Financial margins are a must if you plan to be successful with money.  How else will you know who much you spend on the essentials?  How will you know who much you can save?  How will you know how much you can afford to invest?  How can you ever expect to be consistent with anything if you don’t have defined boundaries?  You need a plan. A plan that is built on systems and defined by structures or margins.  And these margins are created in a budget.  That’s right, the dreaded “B” word rears its ugly head again. I get it, just the word “budget” is draining and brings up thoughts of mind-numbing pointless boredom.  While I admit, it can be that way, it doesn’t have to be.  Budgeting allows you to see, on paper, where your money is going.  They allow you to tangibly see what you are actually doing with your money on paper.  Now, you might not like what you see, but sometimes the truth is ugly.  But you still need to see it.  There is a simple test you can perform to give you an idea of how well you are doing handle money.  Ask yourself, some simple questions. How much money do you spend on food?  How much do you spend on bills?  How much do you spend on paying off debt?  Now, you may be able to answer those questions easily, but here come two or three questions that most people with money issues cannot answer.  Ask yourself, where is all this written down?  Can you account for all the money you earn?  Is there any money that is wasted or unaccounted for?  At your current rate, what is the exact date you will be debt-free? Uh-oh.  I heard a hush come over the readers.  Those are the tough questions to answer because an honest answer demands a different level of stewardship and greater attention to detail.  But those are the questions you need to be able to answer if you want to win.  A written budget gives you a picture, albeit in numbers, to answer these tough questions.

A life lived without margins is surprisingly unfruitful and often ends in tragedy.  The same is so with our finances.  Our spending habits need structure, and this structure actually turns out to be more enabling than restrictive.  A structured plan, or budget, helps bring clarity to a financial situation.  And with clarity, financial progress can be made.  Haven’t you compassed this mountain long enough? (A reference to Deut. 2:3 for you bible scholars).  It’s time to move forward.  It’s time to take your dreams and turn them into goals (goals are nothing more than dreams with a deadline).  It can be done, but it will take introducing a different level of order and discipline to your finances.  We serve a God of order (1 Cor. 14:33), and he expects us to do everything decently in order (1 Cor. 14:40).  Shouldn’t this apply to our finances too?  It’s time.  It’s time to make financial progress.  It’s time to break down and do the uncomfortable things we dread to get the results we want.  Are you willing to make that sacrifice?  Are you willing to do it God’s way?  God Bless.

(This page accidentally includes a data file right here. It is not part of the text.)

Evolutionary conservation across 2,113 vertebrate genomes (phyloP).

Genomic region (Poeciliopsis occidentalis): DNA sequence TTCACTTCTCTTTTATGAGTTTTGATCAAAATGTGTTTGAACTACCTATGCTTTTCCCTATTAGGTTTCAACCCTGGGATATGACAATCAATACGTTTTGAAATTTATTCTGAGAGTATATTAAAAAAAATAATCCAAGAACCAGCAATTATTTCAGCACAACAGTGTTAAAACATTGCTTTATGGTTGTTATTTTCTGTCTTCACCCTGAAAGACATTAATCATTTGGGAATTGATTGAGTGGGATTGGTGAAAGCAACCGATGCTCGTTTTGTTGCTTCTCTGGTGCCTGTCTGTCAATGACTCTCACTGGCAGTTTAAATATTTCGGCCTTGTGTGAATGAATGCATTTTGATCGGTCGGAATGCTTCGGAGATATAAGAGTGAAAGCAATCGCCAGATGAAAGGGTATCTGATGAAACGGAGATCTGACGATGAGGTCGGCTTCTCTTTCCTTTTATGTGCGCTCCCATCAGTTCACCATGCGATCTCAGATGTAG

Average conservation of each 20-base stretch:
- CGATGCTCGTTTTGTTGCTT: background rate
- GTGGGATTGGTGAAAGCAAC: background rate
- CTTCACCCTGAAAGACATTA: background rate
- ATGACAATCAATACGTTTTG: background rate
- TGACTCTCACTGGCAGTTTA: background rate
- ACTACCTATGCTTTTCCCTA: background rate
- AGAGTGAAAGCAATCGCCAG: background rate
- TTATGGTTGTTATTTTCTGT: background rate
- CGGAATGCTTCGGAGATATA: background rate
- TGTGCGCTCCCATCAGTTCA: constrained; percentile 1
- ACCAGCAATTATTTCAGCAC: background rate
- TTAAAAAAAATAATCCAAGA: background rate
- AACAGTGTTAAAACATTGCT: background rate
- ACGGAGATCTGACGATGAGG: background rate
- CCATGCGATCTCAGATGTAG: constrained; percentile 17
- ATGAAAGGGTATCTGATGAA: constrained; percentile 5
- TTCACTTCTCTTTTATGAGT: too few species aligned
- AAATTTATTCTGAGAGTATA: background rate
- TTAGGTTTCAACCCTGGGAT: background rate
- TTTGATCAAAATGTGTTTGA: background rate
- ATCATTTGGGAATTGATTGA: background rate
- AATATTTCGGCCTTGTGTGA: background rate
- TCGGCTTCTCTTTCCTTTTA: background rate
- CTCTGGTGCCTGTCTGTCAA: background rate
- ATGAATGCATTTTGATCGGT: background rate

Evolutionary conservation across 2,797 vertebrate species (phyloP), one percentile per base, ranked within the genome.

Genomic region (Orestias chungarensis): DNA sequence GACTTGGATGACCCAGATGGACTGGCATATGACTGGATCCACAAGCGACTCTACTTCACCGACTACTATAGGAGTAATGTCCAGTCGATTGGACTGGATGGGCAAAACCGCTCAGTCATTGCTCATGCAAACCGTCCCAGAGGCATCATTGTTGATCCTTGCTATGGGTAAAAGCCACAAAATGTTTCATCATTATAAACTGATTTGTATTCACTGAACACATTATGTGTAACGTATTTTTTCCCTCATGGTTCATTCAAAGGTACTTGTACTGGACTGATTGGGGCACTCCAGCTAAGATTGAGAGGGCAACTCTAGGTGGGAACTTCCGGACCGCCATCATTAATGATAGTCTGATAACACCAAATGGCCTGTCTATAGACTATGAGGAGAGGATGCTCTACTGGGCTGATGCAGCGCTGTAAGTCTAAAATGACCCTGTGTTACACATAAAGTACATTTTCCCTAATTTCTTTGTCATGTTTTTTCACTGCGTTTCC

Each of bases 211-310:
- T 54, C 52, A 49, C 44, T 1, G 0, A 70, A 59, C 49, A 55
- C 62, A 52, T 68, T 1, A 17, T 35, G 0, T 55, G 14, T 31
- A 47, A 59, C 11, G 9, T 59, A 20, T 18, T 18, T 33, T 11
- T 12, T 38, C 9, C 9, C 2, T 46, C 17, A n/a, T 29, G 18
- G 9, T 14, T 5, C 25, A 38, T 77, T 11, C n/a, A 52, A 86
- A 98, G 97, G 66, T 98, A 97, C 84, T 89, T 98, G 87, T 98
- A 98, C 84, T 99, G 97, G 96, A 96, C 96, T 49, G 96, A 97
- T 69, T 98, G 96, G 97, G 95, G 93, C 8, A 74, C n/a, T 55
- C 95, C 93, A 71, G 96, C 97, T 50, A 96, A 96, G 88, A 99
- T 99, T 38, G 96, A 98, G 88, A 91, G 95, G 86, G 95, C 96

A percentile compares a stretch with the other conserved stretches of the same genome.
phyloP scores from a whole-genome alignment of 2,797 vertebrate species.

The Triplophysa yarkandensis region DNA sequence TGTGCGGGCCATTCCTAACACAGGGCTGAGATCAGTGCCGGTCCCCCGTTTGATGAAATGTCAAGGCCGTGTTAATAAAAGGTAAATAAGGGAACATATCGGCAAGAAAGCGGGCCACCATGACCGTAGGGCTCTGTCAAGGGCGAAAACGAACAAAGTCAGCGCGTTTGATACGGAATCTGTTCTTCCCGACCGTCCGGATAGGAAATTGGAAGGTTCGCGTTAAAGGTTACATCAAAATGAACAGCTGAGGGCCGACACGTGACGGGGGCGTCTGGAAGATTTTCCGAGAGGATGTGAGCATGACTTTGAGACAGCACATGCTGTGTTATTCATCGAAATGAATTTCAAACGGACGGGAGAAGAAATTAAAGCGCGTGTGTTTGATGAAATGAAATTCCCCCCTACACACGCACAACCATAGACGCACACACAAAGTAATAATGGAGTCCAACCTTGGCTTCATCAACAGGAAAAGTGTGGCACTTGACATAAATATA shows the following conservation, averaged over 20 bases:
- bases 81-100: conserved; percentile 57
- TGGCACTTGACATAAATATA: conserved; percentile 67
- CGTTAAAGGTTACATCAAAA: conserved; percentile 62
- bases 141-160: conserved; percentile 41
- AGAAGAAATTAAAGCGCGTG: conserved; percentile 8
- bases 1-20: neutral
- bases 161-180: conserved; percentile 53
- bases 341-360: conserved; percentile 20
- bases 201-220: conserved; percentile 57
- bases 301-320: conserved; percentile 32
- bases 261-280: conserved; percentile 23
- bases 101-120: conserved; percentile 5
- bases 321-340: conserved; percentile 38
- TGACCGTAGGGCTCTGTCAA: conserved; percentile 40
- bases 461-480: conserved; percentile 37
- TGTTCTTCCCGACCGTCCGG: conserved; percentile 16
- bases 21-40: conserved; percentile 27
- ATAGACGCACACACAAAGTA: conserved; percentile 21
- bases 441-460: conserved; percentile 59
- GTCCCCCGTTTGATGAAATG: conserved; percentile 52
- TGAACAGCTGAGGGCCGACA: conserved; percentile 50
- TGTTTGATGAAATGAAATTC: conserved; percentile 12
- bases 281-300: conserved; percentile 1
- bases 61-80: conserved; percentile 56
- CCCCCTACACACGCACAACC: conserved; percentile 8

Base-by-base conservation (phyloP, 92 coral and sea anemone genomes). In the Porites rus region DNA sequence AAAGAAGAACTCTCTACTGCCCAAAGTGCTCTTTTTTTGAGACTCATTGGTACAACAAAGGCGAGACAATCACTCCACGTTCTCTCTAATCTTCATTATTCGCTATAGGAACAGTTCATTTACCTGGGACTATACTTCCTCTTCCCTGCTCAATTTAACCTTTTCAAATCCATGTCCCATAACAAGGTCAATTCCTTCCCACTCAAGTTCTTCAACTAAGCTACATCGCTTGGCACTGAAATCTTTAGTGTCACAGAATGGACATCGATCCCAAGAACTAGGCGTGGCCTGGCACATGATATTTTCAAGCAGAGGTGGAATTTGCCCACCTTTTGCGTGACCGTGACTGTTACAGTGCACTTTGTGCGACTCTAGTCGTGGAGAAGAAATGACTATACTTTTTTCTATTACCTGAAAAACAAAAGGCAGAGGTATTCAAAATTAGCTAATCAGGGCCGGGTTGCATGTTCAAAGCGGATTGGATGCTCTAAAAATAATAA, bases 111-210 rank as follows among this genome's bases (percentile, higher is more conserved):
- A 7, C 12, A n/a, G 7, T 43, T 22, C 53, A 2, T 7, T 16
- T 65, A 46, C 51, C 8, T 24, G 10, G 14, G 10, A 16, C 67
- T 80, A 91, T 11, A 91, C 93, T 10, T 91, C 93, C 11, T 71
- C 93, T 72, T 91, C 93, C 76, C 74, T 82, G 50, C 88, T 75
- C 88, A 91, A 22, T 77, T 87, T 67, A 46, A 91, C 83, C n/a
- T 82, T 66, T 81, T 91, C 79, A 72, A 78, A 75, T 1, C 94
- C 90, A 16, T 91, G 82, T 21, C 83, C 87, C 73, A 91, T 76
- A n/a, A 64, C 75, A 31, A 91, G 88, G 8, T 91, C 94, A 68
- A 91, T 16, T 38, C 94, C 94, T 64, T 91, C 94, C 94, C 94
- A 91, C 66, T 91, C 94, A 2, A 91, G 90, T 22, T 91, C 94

Legacy Group

Financial Empowerment

The Magic Lottery Ticket

In an effort to raise money, many states have adopted a clever, but legal, plan that tantalizes people to pay just a little amount of money for the chance to win a lot of money in return. In common cases, the winner of the prize money must produce a specific combination (which is usually a numbers combination) to claim the prize money. But if no one comes forward with the winning numbers, more and more people continue to invest with the hopes that they will be the winner and pot grows. Just recently, in California, the pot to be claimed reached over $1.6 billion (that’s with a “B”). Amazing isn’t it? With no effort, no work, and no skill, you can instantly become a billionaire!

People who are having money issues may see this as a chance for them to get back on their feet. I mean, they don’t have to win the whole lottery; just winning a small portion can be life-changing. Well, if you don’t know, buying lottery tickets is a terrible, terrible idea. It is so bad; I don’t think it can even qualify to be considered an investment. The ticket buyer has absolutely NO control over the outcome and the chances of winning are almost zero. It is an absolute waste and a sure guarantee to lose your money.

But, do you know what is even worse than losing money in the lottery; developing a mindset that causes one to chase after the “winning lottery ticket”. What do I mean? Well, in the case of the lottery, I’m speaking of a mindset that starts with desperate people thinking the right combination of numbers, will instantly make their money problems disappear like magic. They think the right combination will be the “quick fix” to all their money problems. It’s just a matter of finding the right combination. So they forgo good judgment and Godly stewardship principles in search of the quick-fix magic lottery ticket.

I’ve noticed, as people, we love the spontaneous and the sensational. It’s exhilarating! Think about it. In sports, the most exciting plays are the big plays that change the momentum of the game in a few seconds. In baseball, everyone loves the home run. The tide of a game can be changed with one swing of the bat. In football, it is the long run or deep pass for a touchdown. It gets everyone out of their seats. Well, the same goes for money situations. We are drawn the lure of the immediate; even us Christians. We Christians do the same thing except we tend to use more “holy” words. For example, instead of searching for a combination of inputs or numbers for a winning lottery ticket, we will try a different combination of prayers. But a fallacy is a fallacy, irrespective of the language in which it is spoken.